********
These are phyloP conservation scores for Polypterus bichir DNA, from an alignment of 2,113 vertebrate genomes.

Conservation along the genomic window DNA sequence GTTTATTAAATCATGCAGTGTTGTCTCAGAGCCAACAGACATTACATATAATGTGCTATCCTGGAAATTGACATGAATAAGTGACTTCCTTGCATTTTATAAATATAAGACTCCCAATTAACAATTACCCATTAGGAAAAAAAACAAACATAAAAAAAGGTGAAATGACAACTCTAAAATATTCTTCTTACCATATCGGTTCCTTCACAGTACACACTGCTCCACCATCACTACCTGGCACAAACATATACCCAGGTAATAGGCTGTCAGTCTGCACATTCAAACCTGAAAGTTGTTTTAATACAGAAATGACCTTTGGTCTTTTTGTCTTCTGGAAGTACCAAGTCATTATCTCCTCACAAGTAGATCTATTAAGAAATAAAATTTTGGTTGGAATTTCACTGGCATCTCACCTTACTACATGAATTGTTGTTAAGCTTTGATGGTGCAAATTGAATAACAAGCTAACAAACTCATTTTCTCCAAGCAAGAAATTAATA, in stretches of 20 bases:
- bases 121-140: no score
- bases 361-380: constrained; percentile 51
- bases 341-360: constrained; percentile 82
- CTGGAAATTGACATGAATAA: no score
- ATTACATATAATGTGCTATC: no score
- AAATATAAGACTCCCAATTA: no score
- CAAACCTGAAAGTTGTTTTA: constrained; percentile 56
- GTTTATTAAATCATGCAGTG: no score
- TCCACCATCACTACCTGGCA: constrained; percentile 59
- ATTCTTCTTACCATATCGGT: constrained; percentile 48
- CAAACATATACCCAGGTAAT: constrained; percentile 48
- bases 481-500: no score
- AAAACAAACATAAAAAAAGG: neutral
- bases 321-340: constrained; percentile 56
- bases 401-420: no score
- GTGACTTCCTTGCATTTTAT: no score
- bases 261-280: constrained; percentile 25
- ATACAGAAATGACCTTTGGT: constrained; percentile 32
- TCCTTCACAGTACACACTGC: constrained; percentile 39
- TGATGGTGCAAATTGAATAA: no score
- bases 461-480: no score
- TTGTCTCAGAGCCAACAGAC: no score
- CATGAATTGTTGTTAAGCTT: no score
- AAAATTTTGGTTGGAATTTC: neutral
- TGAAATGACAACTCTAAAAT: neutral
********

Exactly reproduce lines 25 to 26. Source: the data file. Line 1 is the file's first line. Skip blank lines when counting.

- CATGAATTGTTGTTAAGCTT: no score
- AAAATTTTGGTTGGAATTTC: neutral